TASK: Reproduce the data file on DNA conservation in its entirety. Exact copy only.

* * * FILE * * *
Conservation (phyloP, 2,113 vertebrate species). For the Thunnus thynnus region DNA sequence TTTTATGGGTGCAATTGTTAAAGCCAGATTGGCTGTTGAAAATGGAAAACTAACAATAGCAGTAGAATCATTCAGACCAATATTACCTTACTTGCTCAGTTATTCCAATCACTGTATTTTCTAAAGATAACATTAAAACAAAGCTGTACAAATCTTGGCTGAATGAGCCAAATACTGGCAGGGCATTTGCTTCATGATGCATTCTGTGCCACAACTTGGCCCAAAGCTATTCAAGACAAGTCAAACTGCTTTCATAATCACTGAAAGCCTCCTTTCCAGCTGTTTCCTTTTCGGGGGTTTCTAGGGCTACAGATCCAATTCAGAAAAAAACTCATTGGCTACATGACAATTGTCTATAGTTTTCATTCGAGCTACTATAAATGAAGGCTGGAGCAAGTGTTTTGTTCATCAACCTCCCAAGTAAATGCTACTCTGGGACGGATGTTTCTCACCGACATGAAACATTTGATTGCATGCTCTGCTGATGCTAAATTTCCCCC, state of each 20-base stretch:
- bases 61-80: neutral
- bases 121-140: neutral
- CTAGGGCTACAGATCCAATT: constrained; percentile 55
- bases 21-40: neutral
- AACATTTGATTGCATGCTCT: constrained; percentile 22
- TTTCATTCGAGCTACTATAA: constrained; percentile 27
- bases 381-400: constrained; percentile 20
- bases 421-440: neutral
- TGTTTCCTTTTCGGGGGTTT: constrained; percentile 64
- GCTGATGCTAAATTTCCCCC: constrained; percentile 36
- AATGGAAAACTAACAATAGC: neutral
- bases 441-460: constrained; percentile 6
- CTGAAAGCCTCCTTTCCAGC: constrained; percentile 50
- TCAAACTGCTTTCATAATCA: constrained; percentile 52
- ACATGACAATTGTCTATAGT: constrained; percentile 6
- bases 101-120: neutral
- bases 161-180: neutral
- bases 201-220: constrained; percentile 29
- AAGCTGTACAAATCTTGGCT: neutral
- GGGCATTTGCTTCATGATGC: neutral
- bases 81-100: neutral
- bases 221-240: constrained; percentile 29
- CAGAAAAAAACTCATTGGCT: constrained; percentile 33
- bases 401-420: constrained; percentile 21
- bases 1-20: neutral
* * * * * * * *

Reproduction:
Conservation (phyloP, 2,113 vertebrate species). For the Thunnus thynnus region DNA sequence TTTTATGGGTGCAATTGTTAAAGCCAGATTGGCTGTTGAAAATGGAAAACTAACAATAGCAGTAGAATCATTCAGACCAATATTACCTTACTTGCTCAGTTATTCCAATCACTGTATTTTCTAAAGATAACATTAAAACAAAGCTGTACAAATCTTGGCTGAATGAGCCAAATACTGGCAGGGCATTTGCTTCATGATGCATTCTGTGCCACAACTTGGCCCAAAGCTATTCAAGACAAGTCAAACTGCTTTCATAATCACTGAAAGCCTCCTTTCCAGCTGTTTCCTTTTCGGGGGTTTCTAGGGCTACAGATCCAATTCAGAAAAAAACTCATTGGCTACATGACAATTGTCTATAGTTTTCATTCGAGCTACTATAAATGAAGGCTGGAGCAAGTGTTTTGTTCATCAACCTCCCAAGTAAATGCTACTCTGGGACGGATGTTTCTCACCGACATGAAACATTTGATTGCATGCTCTGCTGATGCTAAATTTCCCCC, state of each 20-base stretch:
- bases 61-80: neutral
- bases 121-140: neutral
- CTAGGGCTACAGATCCAATT: constrained; percentile 55
- bases 21-40: neutral
- AACATTTGATTGCATGCTCT: constrained; percentile 22
- TTTCATTCGAGCTACTATAA: constrained; percentile 27
- bases 381-400: constrained; percentile 20
- bases 421-440: neutral
- TGTTTCCTTTTCGGGGGTTT: constrained; percentile 64
- GCTGATGCTAAATTTCCCCC: constrained; percentile 36
- AATGGAAAACTAACAATAGC: neutral
- bases 441-460: constrained; percentile 6
- CTGAAAGCCTCCTTTCCAGC: constrained; percentile 50
- TCAAACTGCTTTCATAATCA: constrained; percentile 52
- ACATGACAATTGTCTATAGT: constrained; percentile 6
- bases 101-120: neutral
- bases 161-180: neutral
- bases 201-220: constrained; percentile 29
- AAGCTGTACAAATCTTGGCT: neutral
- GGGCATTTGCTTCATGATGC: neutral
- bases 81-100: neutral
- bases 221-240: constrained; percentile 29
- CAGAAAAAAACTCATTGGCT: constrained; percentile 33
- bases 401-420: constrained; percentile 21
- bases 1-20: neutral